But what no one is asking is why she wasn't more qualified.

And that is what makes her loss so painful.

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You are so right.

I am Hillary, and this hurt.

Shelly Pagac, Esquire

I would love to see a woman become president, but I'm okay with it not being this particular woman. I did vote for her, but only because Trump was on the other side. If it was any other Republican candidate besides Trump or Cruz I would have swung the other way (and I usually vote D).

Hillary has issues. I don't believe everything said about her, but I don't have the impression she is a good person or an honest one.

She lost, but I don't believe she lost because she's a woman. When half the country intensely dislikes you and finds your behavior repugnant, well, that's an entirely different issue.

Just so you know Hilary has horrified me from that first Barbara Walters interview when she said she wasn't some little unprintable standing by her man...the woman who would be president would never have been so cruel to another woman at all much less have done so publicly.
Monica Lewinsky...would you stay with someone who thought sexual behavior with someone that childish was defensible ? My president would never have tortured another woman publicly.
My president would not have stolen the White House furniture on departure.
My president would not use her family's charitable foundation to pay for her child's wedding and multi-million $ apartment in NYC. Or anything else but for what it was intended.
And my president would have been horrified by the assault on the American embassy in Ben Gazi.
And she would have made every funeral. And she would have written a condolence letter to the family of her staff that would have done us all proud.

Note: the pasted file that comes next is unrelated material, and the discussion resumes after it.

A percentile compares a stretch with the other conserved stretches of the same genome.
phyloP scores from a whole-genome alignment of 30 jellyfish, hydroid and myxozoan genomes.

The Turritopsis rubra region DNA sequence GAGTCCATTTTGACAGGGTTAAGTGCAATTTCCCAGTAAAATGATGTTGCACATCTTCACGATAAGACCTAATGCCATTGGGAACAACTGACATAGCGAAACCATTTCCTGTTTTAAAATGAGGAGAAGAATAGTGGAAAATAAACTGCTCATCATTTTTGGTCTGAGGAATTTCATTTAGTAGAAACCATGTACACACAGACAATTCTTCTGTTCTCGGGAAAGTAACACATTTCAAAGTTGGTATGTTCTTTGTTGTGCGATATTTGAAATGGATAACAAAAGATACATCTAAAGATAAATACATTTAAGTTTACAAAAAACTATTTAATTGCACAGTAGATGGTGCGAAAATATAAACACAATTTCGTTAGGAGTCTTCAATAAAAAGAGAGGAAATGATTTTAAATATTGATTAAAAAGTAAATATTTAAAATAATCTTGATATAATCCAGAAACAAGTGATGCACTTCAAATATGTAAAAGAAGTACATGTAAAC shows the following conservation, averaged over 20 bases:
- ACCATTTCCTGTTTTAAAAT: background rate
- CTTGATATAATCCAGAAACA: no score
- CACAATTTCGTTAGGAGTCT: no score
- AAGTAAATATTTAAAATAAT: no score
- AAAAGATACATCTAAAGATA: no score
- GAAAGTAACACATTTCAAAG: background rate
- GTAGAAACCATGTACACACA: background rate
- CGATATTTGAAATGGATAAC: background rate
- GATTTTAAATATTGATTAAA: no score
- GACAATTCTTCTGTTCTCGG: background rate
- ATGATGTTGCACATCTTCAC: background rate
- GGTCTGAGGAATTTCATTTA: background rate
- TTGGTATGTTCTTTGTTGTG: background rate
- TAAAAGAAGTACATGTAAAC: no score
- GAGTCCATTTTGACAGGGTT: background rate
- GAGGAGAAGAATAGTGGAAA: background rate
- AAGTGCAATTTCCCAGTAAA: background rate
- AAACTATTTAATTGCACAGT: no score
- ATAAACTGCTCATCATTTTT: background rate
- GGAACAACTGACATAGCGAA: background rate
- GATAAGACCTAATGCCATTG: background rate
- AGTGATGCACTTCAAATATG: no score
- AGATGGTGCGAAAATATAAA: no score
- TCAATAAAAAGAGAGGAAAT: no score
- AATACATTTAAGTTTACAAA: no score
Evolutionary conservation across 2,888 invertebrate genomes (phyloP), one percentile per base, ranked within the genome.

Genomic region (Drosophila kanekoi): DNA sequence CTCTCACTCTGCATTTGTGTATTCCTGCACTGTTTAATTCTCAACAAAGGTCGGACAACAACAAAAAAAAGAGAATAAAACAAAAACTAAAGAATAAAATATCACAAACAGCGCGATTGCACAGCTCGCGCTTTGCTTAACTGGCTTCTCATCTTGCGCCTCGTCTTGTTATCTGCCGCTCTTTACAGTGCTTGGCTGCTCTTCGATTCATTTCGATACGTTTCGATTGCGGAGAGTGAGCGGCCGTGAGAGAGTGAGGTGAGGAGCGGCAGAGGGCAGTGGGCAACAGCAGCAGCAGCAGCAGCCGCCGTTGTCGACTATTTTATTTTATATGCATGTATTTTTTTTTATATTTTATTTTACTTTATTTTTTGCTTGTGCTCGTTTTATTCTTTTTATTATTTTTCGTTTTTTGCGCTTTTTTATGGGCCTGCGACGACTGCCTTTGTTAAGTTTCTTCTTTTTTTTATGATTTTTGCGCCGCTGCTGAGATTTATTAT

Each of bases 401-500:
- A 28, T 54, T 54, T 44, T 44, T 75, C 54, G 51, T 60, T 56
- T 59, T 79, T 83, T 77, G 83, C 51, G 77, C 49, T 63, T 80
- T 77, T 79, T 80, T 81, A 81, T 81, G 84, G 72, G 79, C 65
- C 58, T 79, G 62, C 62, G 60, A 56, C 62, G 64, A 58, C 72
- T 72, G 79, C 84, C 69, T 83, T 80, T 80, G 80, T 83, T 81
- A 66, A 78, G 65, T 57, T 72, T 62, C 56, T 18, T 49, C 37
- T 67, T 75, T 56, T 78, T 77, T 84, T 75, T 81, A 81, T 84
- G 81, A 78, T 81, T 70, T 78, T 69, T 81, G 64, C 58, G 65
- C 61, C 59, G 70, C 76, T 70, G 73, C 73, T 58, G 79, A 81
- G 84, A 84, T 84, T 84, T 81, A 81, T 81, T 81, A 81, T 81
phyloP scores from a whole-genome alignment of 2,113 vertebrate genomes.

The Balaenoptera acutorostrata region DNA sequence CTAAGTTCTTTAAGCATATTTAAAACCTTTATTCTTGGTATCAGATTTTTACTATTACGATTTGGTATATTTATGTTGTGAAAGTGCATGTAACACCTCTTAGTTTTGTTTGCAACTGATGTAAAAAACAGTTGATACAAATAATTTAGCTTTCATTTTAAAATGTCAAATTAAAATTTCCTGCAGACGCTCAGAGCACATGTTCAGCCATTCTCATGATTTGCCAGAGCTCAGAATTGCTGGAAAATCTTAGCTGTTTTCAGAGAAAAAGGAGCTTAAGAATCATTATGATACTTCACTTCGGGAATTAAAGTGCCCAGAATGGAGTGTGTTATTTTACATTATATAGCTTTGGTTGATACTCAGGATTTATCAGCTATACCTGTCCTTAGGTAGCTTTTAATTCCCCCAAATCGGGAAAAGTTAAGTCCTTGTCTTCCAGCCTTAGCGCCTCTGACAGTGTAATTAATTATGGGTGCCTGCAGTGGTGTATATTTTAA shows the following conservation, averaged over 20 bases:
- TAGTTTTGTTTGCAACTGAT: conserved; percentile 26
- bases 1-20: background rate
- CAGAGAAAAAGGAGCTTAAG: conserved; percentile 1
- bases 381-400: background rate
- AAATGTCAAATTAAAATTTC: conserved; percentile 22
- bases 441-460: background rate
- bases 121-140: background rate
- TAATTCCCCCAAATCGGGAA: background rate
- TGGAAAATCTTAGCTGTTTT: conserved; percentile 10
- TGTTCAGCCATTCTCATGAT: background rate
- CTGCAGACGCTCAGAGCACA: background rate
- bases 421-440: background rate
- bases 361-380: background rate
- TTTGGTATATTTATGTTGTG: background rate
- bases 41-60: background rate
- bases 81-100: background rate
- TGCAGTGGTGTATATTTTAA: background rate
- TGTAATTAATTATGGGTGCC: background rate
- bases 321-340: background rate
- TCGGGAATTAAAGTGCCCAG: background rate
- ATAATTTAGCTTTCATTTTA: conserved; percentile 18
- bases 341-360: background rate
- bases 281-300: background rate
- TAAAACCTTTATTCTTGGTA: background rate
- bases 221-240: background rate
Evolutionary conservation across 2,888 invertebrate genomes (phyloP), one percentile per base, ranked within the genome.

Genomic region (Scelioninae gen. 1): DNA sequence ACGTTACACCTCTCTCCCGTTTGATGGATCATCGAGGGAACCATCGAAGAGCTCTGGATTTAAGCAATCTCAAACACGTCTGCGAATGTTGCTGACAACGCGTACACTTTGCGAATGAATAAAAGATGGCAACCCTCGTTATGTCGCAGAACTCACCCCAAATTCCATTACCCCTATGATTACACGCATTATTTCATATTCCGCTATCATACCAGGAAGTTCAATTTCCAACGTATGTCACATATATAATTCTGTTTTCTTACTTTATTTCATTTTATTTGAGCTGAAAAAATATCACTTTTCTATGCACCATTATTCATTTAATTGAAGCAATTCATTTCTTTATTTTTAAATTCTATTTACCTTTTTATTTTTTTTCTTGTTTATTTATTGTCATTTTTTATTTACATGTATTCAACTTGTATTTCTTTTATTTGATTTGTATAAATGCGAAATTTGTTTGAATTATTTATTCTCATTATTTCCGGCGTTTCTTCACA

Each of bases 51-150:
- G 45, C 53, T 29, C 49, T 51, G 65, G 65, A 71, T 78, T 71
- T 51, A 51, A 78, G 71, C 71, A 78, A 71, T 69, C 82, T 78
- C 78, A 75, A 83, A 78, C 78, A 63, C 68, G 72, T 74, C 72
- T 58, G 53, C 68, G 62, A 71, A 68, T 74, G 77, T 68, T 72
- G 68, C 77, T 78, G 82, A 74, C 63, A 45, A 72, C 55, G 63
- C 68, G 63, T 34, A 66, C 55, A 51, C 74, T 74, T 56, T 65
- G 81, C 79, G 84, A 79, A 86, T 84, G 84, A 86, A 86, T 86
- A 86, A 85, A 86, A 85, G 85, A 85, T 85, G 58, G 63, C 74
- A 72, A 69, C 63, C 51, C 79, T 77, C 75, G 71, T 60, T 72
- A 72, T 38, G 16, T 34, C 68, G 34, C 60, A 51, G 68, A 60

I have always applauded your column and appreciated your insights.
And it is a mark of my professional respect that I have written this.
You may not understand but I have put it out there.
And no I don't care if you publish it.
I'd almost rather that you didn't.
I am an American and I do not need you to agree with me."

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About The Careerist

The Careerist takes an inside look at how lawyers shape their careers and manage their lives. The blog aims to dissect developments in the profession, provide useful information and advice, and give lawyers a platform to voice their views. The goal is to provide a fresh, provocative take on the state of lawyering.

About Vivia Chen

Vivia Chen

Vivia Chen, The Careerist's chief blogger, has been covering the business and culture of law firms for a decade. A former corporate lawyer, Chen is fascinated by those who thrive (as well as those who don't) in the legal profession. Her take: Success in the law (and life) doesn't always travel a linear path. If you have topics you'd like to discuss or information to share, contact her: [email protected]